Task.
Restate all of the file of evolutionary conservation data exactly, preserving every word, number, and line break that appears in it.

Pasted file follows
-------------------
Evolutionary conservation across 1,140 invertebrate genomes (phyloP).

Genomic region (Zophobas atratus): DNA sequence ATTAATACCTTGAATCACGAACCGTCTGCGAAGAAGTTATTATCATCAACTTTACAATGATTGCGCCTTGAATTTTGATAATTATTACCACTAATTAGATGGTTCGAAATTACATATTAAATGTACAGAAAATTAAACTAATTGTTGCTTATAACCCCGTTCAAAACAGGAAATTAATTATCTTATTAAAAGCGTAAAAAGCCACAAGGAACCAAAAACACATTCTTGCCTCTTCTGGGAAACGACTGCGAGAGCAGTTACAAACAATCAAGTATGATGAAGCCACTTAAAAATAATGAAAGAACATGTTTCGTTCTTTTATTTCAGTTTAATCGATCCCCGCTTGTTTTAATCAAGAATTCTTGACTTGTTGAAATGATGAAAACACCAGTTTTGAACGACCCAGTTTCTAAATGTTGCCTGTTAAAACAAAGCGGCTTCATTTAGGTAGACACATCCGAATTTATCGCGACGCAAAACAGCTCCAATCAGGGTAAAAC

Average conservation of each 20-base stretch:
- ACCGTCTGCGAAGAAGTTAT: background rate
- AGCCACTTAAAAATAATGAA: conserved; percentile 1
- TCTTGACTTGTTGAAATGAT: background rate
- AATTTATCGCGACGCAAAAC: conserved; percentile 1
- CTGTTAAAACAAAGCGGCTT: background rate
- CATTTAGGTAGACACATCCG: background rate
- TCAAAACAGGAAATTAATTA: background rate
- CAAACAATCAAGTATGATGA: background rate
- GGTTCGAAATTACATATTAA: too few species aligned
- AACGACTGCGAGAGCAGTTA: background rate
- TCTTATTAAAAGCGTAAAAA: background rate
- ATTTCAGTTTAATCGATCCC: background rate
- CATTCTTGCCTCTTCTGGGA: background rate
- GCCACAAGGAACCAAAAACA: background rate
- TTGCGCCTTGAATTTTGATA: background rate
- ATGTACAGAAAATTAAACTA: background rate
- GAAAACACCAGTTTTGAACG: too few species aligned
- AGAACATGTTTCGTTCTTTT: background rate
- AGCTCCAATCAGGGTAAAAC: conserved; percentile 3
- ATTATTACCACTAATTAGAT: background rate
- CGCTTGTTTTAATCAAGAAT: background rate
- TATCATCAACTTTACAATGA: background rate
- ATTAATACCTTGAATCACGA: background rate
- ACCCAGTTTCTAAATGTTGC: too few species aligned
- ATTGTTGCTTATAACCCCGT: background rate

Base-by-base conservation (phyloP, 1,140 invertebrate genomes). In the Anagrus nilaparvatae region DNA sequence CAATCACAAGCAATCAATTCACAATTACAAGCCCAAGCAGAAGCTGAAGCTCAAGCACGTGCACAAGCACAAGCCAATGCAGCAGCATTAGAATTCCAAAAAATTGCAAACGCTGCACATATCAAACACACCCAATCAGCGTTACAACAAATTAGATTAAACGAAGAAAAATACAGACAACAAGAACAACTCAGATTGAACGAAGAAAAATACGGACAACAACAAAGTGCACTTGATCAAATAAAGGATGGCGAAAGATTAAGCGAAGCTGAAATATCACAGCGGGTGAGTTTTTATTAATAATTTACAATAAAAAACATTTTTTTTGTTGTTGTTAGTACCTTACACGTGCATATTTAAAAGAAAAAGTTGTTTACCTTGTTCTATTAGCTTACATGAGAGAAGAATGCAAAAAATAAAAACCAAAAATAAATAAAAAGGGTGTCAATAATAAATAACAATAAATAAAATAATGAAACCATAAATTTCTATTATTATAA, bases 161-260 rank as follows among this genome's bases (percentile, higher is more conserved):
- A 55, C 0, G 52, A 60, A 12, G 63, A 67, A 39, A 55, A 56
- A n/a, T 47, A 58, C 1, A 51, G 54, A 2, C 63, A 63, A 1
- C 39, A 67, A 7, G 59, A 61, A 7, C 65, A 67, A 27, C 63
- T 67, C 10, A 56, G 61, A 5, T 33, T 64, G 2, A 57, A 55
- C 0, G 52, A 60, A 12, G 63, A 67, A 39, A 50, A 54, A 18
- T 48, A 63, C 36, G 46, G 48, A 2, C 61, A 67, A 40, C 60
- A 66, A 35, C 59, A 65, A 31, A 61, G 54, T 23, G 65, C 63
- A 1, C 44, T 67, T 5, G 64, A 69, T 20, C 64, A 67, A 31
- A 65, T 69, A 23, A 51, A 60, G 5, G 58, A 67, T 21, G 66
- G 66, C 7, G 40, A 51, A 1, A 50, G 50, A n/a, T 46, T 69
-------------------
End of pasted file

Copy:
Evolutionary conservation across 1,140 invertebrate genomes (phyloP).

Genomic region (Zophobas atratus): DNA sequence ATTAATACCTTGAATCACGAACCGTCTGCGAAGAAGTTATTATCATCAACTTTACAATGATTGCGCCTTGAATTTTGATAATTATTACCACTAATTAGATGGTTCGAAATTACATATTAAATGTACAGAAAATTAAACTAATTGTTGCTTATAACCCCGTTCAAAACAGGAAATTAATTATCTTATTAAAAGCGTAAAAAGCCACAAGGAACCAAAAACACATTCTTGCCTCTTCTGGGAAACGACTGCGAGAGCAGTTACAAACAATCAAGTATGATGAAGCCACTTAAAAATAATGAAAGAACATGTTTCGTTCTTTTATTTCAGTTTAATCGATCCCCGCTTGTTTTAATCAAGAATTCTTGACTTGTTGAAATGATGAAAACACCAGTTTTGAACGACCCAGTTTCTAAATGTTGCCTGTTAAAACAAAGCGGCTTCATTTAGGTAGACACATCCGAATTTATCGCGACGCAAAACAGCTCCAATCAGGGTAAAAC

Average conservation of each 20-base stretch:
- ACCGTCTGCGAAGAAGTTAT: background rate
- AGCCACTTAAAAATAATGAA: conserved; percentile 1
- TCTTGACTTGTTGAAATGAT: background rate
- AATTTATCGCGACGCAAAAC: conserved; percentile 1
- CTGTTAAAACAAAGCGGCTT: background rate
- CATTTAGGTAGACACATCCG: background rate
- TCAAAACAGGAAATTAATTA: background rate
- CAAACAATCAAGTATGATGA: background rate
- GGTTCGAAATTACATATTAA: too few species aligned
- AACGACTGCGAGAGCAGTTA: background rate
- TCTTATTAAAAGCGTAAAAA: background rate
- ATTTCAGTTTAATCGATCCC: background rate
- CATTCTTGCCTCTTCTGGGA: background rate
- GCCACAAGGAACCAAAAACA: background rate
- TTGCGCCTTGAATTTTGATA: background rate
- ATGTACAGAAAATTAAACTA: background rate
- GAAAACACCAGTTTTGAACG: too few species aligned
- AGAACATGTTTCGTTCTTTT: background rate
- AGCTCCAATCAGGGTAAAAC: conserved; percentile 3
- ATTATTACCACTAATTAGAT: background rate
- CGCTTGTTTTAATCAAGAAT: background rate
- TATCATCAACTTTACAATGA: background rate
- ATTAATACCTTGAATCACGA: background rate
- ACCCAGTTTCTAAATGTTGC: too few species aligned
- ATTGTTGCTTATAACCCCGT: background rate

Base-by-base conservation (phyloP, 1,140 invertebrate genomes). In the Anagrus nilaparvatae region DNA sequence CAATCACAAGCAATCAATTCACAATTACAAGCCCAAGCAGAAGCTGAAGCTCAAGCACGTGCACAAGCACAAGCCAATGCAGCAGCATTAGAATTCCAAAAAATTGCAAACGCTGCACATATCAAACACACCCAATCAGCGTTACAACAAATTAGATTAAACGAAGAAAAATACAGACAACAAGAACAACTCAGATTGAACGAAGAAAAATACGGACAACAACAAAGTGCACTTGATCAAATAAAGGATGGCGAAAGATTAAGCGAAGCTGAAATATCACAGCGGGTGAGTTTTTATTAATAATTTACAATAAAAAACATTTTTTTTGTTGTTGTTAGTACCTTACACGTGCATATTTAAAAGAAAAAGTTGTTTACCTTGTTCTATTAGCTTACATGAGAGAAGAATGCAAAAAATAAAAACCAAAAATAAATAAAAAGGGTGTCAATAATAAATAACAATAAATAAAATAATGAAACCATAAATTTCTATTATTATAA, bases 161-260 rank as follows among this genome's bases (percentile, higher is more conserved):
- A 55, C 0, G 52, A 60, A 12, G 63, A 67, A 39, A 55, A 56
- A n/a, T 47, A 58, C 1, A 51, G 54, A 2, C 63, A 63, A 1
- C 39, A 67, A 7, G 59, A 61, A 7, C 65, A 67, A 27, C 63
- T 67, C 10, A 56, G 61, A 5, T 33, T 64, G 2, A 57, A 55
- C 0, G 52, A 60, A 12, G 63, A 67, A 39, A 50, A 54, A 18
- T 48, A 63, C 36, G 46, G 48, A 2, C 61, A 67, A 40, C 60
- A 66, A 35, C 59, A 65, A 31, A 61, G 54, T 23, G 65, C 63
- A 1, C 44, T 67, T 5, G 64, A 69, T 20, C 64, A 67, A 31
- A 65, T 69, A 23, A 51, A 60, G 5, G 58, A 67, T 21, G 66
- G 66, C 7, G 40, A 51, A 1, A 50, G 50, A n/a, T 46, T 69